WASHINGTON -- A protester brought the message of Occupy Wall Street to the deficit-slashing super committee on Wednesday, even as Democrats on the committee sounded like they want to ring up even bigger cuts than required by law.
With Democrats and Republicans sparring over the underlying issue of whether the committee should hike taxes, and whether various parts of the nation's spending are out of whack compared to historic trends, a woman dressed in black interrupted to try to make it simple.
"The American people want to tax the rich and end the wars," said a woman who stepped forward as committee member Rep. Dave Camp (R-Mich.) wound down. "That's how we fix the deficit. And all this obfuscation with percentages of GDP, this is just trying to confuse the issue."
"We would have enough money for housing and health care and everything that we want if we stopped spending our money [on the] military machine," she added before Capitol police escorted her away. "It's very obvious. I speak for the 99 percent: End the wars and tax the rich."
Indeed, that seemed to be the direction Democrats on the committee were heading, and sources confirmed to The Huffington Post that they would like to roughly double the $1.2 trillion to $1.5 trillion deficit savings the committee is supposed to find.
Sen. John Kerry (D-Mass.) attempted to get the sole witness in Wednesday's hearing -- Congressional Budget Office head Doug Elmendorf -- to say that $3 trillion to $4 trillion in savings that included raising taxes on the wealthiest Americans would be better for the economy than the default $1.2 trillion in deficit-shaving that will be required by law if the committee fails to act.
"Which would have the greater negative impact on our economy: finding some revenue from those [wealthiest] folks and getting a deal, or having no deal and not having that revenue?" Kerry asked.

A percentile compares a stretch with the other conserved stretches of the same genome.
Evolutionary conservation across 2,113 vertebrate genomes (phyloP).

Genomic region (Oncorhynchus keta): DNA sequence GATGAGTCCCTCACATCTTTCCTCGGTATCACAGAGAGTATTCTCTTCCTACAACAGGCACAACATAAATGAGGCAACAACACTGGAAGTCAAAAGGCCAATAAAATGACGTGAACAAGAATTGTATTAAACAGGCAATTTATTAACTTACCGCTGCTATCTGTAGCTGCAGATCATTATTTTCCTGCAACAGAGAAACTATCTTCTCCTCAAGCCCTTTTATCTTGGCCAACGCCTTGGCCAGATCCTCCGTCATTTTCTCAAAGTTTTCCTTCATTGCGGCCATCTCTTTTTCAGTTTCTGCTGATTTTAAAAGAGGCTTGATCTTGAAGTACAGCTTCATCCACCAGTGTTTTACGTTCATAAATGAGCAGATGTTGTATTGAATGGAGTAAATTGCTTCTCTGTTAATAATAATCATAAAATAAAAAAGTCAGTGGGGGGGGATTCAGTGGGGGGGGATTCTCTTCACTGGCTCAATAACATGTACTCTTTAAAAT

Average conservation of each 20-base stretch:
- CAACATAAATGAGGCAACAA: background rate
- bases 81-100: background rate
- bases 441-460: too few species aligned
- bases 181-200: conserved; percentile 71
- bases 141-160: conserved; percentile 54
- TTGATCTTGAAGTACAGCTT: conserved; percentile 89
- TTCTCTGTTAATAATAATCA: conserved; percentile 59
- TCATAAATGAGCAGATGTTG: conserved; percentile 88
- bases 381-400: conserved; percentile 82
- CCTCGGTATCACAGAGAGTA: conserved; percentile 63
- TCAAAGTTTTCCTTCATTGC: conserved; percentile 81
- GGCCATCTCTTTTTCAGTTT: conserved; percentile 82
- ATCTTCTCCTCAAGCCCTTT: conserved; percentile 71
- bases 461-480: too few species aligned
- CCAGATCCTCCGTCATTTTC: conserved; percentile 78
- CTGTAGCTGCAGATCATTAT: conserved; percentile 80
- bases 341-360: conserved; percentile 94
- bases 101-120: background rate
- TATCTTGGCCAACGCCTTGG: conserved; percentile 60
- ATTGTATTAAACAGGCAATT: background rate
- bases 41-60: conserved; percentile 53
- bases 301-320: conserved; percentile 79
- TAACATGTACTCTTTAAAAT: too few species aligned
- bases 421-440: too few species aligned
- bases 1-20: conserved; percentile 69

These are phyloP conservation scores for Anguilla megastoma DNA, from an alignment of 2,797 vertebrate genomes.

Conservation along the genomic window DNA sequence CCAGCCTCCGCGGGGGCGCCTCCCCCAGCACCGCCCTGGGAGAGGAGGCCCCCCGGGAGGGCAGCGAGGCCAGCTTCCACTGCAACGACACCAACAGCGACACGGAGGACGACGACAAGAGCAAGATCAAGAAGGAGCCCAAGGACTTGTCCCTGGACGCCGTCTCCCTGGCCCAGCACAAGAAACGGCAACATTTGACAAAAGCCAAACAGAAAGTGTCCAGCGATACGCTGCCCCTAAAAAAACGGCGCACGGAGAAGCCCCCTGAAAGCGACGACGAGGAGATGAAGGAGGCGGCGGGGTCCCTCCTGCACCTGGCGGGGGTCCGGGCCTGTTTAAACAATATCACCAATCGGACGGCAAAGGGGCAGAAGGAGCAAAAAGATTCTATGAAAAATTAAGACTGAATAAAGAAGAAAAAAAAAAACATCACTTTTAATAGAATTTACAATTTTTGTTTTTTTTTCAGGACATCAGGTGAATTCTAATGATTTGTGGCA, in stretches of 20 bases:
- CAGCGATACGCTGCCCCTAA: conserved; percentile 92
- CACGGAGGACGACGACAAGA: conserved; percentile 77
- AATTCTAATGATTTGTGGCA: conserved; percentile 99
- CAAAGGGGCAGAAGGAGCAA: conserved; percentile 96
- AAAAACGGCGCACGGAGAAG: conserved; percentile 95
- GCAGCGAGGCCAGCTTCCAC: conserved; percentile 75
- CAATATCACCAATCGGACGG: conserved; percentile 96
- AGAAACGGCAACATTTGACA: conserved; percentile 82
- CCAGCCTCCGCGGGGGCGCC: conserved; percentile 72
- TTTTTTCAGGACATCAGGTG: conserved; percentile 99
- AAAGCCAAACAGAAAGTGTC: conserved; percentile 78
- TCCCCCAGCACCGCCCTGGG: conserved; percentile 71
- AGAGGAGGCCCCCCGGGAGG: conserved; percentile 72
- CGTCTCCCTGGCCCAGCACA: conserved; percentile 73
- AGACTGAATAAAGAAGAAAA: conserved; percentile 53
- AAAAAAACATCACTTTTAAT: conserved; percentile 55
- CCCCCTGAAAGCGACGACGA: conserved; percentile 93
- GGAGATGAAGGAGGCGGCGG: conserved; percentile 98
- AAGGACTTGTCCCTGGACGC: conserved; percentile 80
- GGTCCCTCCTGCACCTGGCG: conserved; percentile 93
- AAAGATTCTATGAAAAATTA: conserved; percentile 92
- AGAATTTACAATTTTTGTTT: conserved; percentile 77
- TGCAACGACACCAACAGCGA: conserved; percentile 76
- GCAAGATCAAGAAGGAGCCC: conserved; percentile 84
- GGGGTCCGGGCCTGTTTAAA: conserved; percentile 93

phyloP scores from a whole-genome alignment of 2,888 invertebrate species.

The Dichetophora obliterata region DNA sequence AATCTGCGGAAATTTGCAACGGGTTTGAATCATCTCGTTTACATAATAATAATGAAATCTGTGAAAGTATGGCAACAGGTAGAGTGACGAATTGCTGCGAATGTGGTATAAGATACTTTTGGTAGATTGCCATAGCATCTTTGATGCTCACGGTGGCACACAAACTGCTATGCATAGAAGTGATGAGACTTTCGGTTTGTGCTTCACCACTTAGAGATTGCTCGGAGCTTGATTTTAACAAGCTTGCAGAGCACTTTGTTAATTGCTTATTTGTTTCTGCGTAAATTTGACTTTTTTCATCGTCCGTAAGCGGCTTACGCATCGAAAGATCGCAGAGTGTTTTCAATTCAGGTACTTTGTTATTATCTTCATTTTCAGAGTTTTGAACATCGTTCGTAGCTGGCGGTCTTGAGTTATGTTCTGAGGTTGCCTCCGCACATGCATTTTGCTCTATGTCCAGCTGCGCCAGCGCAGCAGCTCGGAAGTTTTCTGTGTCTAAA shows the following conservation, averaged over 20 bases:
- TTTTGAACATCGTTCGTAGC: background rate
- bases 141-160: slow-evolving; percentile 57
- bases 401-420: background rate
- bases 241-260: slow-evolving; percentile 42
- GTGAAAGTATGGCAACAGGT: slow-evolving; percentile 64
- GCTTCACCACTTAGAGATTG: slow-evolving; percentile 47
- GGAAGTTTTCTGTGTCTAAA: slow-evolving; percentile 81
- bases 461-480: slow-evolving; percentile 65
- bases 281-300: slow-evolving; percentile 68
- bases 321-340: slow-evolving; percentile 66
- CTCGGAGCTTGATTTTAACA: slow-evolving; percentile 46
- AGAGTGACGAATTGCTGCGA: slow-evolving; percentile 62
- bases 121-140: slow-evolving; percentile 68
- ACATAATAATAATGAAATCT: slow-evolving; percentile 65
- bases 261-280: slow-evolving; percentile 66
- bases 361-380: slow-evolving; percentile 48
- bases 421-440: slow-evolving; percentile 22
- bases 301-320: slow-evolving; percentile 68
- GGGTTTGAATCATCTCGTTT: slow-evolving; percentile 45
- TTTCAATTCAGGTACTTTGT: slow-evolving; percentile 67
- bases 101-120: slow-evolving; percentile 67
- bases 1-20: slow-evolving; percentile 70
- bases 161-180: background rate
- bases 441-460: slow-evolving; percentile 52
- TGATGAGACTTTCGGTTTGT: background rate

Elmendorf declined to answer specifically, but noted earlier that confidence in the marketplace would be higher if the super committee goes bigger, which he said would inspire more spending and thus a bigger economic rebound.
And while he said he could not evaluate specific tax proposals, he said that the CBO's earlier analysis found that allowing the current Bush-era tax rates to expire next year, as they do under current law, would help the economy more than keeping them in place.
"The negative effects of the extra debt [from keeping the tax cuts] was larger than the positive effects of lowering marginal tax rates for those particular policies that we looked at, again, over the medium and longer term," he said.
Yet Republicans remain adamant that revenue cannot be part of the solution. Democratic sources said that if the GOP half of the committee stands by that position, the Democrats' desire for a bigger, bolder package "becomes moot."
That would leave the mandated cuts of $1.2 trillion set to go into effect, assuming the next Congress does not undo them. Either way, Elmendorf acknowledged that if the deficit reduction is not larger than what is already on the table, Congress will be back in a year or two trying again.
"I think that's certainly right," he said.
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